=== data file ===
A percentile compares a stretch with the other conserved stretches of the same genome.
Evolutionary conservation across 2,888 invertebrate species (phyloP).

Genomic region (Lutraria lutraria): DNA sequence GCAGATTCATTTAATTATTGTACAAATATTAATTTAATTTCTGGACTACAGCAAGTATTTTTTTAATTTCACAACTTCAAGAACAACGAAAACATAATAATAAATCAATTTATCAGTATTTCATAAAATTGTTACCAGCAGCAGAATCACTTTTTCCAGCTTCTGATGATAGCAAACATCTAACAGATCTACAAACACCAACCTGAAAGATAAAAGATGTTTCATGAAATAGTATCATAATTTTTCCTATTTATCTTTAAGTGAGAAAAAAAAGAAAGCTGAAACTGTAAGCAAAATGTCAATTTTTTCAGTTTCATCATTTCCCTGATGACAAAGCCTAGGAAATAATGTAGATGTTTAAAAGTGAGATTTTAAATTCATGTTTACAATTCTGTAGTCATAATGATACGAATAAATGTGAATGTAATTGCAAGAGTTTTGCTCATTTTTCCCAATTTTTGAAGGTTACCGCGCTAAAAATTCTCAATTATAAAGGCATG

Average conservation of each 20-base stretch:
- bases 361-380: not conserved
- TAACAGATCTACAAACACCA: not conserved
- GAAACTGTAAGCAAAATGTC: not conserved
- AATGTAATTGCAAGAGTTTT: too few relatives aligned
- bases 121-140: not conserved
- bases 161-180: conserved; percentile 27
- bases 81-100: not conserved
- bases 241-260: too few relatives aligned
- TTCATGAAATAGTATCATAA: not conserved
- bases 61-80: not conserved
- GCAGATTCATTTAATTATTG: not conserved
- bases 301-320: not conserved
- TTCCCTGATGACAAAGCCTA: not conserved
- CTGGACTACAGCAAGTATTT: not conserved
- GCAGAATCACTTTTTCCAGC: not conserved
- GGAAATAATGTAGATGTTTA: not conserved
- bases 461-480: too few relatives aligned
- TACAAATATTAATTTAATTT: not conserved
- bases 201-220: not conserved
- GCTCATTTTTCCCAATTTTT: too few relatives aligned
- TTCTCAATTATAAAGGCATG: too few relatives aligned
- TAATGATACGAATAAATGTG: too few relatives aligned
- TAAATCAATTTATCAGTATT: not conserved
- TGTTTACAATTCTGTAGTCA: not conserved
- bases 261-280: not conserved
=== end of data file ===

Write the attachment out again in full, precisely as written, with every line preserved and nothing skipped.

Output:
A percentile compares a stretch with the other conserved stretches of the same genome.
Evolutionary conservation across 2,888 invertebrate species (phyloP).

Genomic region (Lutraria lutraria): DNA sequence GCAGATTCATTTAATTATTGTACAAATATTAATTTAATTTCTGGACTACAGCAAGTATTTTTTTAATTTCACAACTTCAAGAACAACGAAAACATAATAATAAATCAATTTATCAGTATTTCATAAAATTGTTACCAGCAGCAGAATCACTTTTTCCAGCTTCTGATGATAGCAAACATCTAACAGATCTACAAACACCAACCTGAAAGATAAAAGATGTTTCATGAAATAGTATCATAATTTTTCCTATTTATCTTTAAGTGAGAAAAAAAAGAAAGCTGAAACTGTAAGCAAAATGTCAATTTTTTCAGTTTCATCATTTCCCTGATGACAAAGCCTAGGAAATAATGTAGATGTTTAAAAGTGAGATTTTAAATTCATGTTTACAATTCTGTAGTCATAATGATACGAATAAATGTGAATGTAATTGCAAGAGTTTTGCTCATTTTTCCCAATTTTTGAAGGTTACCGCGCTAAAAATTCTCAATTATAAAGGCATG

Average conservation of each 20-base stretch:
- bases 361-380: not conserved
- TAACAGATCTACAAACACCA: not conserved
- GAAACTGTAAGCAAAATGTC: not conserved
- AATGTAATTGCAAGAGTTTT: too few relatives aligned
- bases 121-140: not conserved
- bases 161-180: conserved; percentile 27
- bases 81-100: not conserved
- bases 241-260: too few relatives aligned
- TTCATGAAATAGTATCATAA: not conserved
- bases 61-80: not conserved
- GCAGATTCATTTAATTATTG: not conserved
- bases 301-320: not conserved
- TTCCCTGATGACAAAGCCTA: not conserved
- CTGGACTACAGCAAGTATTT: not conserved
- GCAGAATCACTTTTTCCAGC: not conserved
- GGAAATAATGTAGATGTTTA: not conserved
- bases 461-480: too few relatives aligned
- TACAAATATTAATTTAATTT: not conserved
- bases 201-220: not conserved
- GCTCATTTTTCCCAATTTTT: too few relatives aligned
- TTCTCAATTATAAAGGCATG: too few relatives aligned
- TAATGATACGAATAAATGTG: too few relatives aligned
- TAAATCAATTTATCAGTATT: not conserved
- TGTTTACAATTCTGTAGTCA: not conserved
- bases 261-280: not conserved